Adjectives are the unsung heros of nouns.

They make cake chocolate, a wall blue, and a page tattered.

They also make the the day between Good Friday and Easter ‘Holy.’

It if weren’t for the ‘Holy,’ it could be any ordinary sort of Saturday, or it could be Football Saturday, Prom Saturday, or the dreaded Chore Saturday.

But the word for this¬†Saturday is ‘holy,’ which means¬†‘sacred,’ ‘hallowed,’ ‘consecrated.’

This particular Saturday, then, is holy in a way that distinguishes it from all others.

Why?

Because it’s the Saturday after Jesus’ murder, and before he is risen–though the women don’t know that last part yet.

No one at that time did.

We do, however.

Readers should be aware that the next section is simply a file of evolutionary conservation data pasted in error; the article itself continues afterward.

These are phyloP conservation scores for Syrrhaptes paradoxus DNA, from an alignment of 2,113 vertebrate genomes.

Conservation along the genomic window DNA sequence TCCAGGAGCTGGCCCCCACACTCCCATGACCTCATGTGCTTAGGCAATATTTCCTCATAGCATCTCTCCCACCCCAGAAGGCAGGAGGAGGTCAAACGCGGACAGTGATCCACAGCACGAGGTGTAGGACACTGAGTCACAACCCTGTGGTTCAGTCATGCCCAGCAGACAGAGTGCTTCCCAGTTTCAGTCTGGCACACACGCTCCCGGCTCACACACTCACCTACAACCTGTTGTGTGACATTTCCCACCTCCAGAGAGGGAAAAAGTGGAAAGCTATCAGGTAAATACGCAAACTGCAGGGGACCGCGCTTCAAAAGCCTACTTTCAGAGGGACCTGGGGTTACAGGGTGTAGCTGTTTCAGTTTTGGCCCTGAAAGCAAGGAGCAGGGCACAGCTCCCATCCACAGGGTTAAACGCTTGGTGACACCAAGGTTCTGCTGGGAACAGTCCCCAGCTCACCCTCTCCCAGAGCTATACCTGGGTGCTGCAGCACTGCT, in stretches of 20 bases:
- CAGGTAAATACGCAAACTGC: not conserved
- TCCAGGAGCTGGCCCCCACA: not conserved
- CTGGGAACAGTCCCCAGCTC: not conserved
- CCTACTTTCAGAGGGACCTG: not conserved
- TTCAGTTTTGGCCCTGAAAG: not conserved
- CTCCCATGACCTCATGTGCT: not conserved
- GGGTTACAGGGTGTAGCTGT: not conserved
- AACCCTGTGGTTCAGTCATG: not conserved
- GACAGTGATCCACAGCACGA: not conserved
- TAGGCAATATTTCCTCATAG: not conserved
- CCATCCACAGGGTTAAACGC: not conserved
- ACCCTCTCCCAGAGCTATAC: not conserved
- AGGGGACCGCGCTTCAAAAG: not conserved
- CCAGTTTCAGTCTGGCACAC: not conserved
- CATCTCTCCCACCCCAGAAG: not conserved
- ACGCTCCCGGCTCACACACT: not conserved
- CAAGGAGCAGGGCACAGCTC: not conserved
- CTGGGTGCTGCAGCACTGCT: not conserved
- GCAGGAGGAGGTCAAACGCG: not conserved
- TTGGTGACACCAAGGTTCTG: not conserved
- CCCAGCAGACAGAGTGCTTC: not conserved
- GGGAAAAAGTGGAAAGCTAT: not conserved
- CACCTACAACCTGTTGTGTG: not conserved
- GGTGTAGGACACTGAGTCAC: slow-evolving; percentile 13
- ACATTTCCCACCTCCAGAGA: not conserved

We know how the story goes, and the whole of it.

We know of the lament, the rage, the helplessness, the grief, the hopelessness, the fear consuming the followers of Jesus.

We know it by reading the story, and if we are honest, we know it in our very own lives.

We also know, however, that the sun began to crest over that bleak horizon as Saturday turned to Sunday.

We know that the tomb didn’t stay sealed.

Doesn’t stay sealed.

We know that life will go on after death, and in renewed and unexpected ways.

We know that to be true by reading the story, and we know it to be true in our very own lives.

Both extremes of the day are holy, you see: the despair and the joy.

This is why I say that Holy Saturday is the most honest of days, the truest of days, for the entire day real, and the entire expanse of it is holy.

We lament, and we hope.

We Holy Saturday.

And with that, somehow an adjective and a noun become a verb, as do we, whenever we lament, and hope, raising both fist and praise to God every single day of every single week.